Baking failure

You can´t be on top of everything everyday and it is okay to fail. I did that today. So instead of presenting a recipe of a cake for the weekend on the blog today I bring you flowers instead. Almost the same, right??

When your mind is trying to tell you that something is missing from the cake, it is probably right. Discovering the flour on the counter when you are just about to put the cake in the oven is not very good. Adding the flour and putting the cake in the oven for a second time only to then realize you forgot turning the oven on is also bad. So I gave up and went out for a walk instead to clear my head. It is not a good idea trying to multitask when tired and stressed.

So enjoy the beautiful flowers and have a great weekend and I will be back on monday with lots of pictures from the harvest festival!





Öland harvest festival

This weekend I am leaving Stockholm with some friends for a trip to Öland and the annual harvest festival. I hope it will be a weekend of good food, fun and that the weather is on our side, you never know in Sweden when it´s fall.



The Öland Harvest Festival – Ölands Skördefest – has attracted many visitors from its first year in 1997 and has grown to become Sweden’s most popular harvest festival. The festival revives an ancient farmers’ tradition of celebrating Michaelmas, marking the end of the growing season, when the harvest was collected and the animals were taken inside for the winter. This was followed by a Michaelmas feast and Michaelmas markets, where the newly harvested products changed hands. The Öland Harvest Festival is based on this tradition and is a showcase for the island’s fine cuisine, innovative culinary products and rich culture.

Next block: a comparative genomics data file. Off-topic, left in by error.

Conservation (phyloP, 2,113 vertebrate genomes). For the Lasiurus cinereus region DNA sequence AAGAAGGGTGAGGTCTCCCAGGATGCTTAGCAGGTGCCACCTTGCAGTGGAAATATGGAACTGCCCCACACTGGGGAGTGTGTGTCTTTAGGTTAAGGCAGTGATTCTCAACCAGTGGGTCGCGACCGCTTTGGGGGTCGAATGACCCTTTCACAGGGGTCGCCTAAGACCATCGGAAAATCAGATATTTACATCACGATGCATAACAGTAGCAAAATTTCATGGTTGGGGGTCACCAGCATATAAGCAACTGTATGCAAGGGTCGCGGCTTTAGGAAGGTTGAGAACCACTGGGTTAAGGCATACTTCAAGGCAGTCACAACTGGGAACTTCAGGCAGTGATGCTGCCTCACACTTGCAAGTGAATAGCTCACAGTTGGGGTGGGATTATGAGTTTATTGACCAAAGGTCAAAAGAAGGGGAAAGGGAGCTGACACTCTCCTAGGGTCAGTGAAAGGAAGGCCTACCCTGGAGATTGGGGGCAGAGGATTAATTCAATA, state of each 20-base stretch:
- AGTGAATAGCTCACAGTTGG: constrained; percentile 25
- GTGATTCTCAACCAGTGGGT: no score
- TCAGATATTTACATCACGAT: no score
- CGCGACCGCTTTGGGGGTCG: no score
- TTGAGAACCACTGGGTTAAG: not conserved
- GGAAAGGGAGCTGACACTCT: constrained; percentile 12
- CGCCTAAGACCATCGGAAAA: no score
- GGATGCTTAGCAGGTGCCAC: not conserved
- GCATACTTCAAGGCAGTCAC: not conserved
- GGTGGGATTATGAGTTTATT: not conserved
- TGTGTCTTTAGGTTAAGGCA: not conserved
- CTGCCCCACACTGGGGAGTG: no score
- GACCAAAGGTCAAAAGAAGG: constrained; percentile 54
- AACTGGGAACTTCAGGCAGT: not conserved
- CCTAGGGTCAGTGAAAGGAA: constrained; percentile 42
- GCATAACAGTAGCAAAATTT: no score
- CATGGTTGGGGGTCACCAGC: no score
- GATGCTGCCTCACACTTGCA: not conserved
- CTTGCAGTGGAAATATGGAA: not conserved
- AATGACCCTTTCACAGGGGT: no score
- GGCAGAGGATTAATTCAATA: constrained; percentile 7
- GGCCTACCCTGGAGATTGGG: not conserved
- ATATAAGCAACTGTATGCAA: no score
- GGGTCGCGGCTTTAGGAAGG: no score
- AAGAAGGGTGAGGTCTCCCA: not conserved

Orange pumpkins symbolize the Harvest Festival. Pumpkins have become so prominent on the island during the Harvest Festival that a journalist once described Öland as the Kingdom of Pumpkins. During the festival, there are some 900 activities on offer spread across the island from the lighthouse Långe Erik in the north to the lighthouse Långe Jan on the southern tip of the island. These activities attract well over 200,000 visitors each year. The islanders generously open their doors and invite the public to village celebrations, culinary adventures, markets, art exhibitions and many other events.



How to make your own croutons

Here is how you can make your own croutons to your own liking and taste. It is very simple and do not take very long either. Impress your friends and family with your own twist and serve freshly made. Here is how you make it.

Preheat your oven to 300°F  (150°C).

Cut the crust off from 4-6 slices of bread (day old bread is better then fresh, but if you are in a hurry  or don´t have old bread, fresh works fine) and then cut them in to cubes.

Put 1/3 cup olive oil in a bowl and then add your seasonings. In the video I used 1 clove minced garlic and 1 tablespoon dried basil and 2 heaped tablespoons grated parmesan. Mix together and pour over the bread cubes, make sure all are coated well. Put the bread on a baking tray and in the top part of the oven for about 10 minutes. Check them now and then and make sure they don´t burn.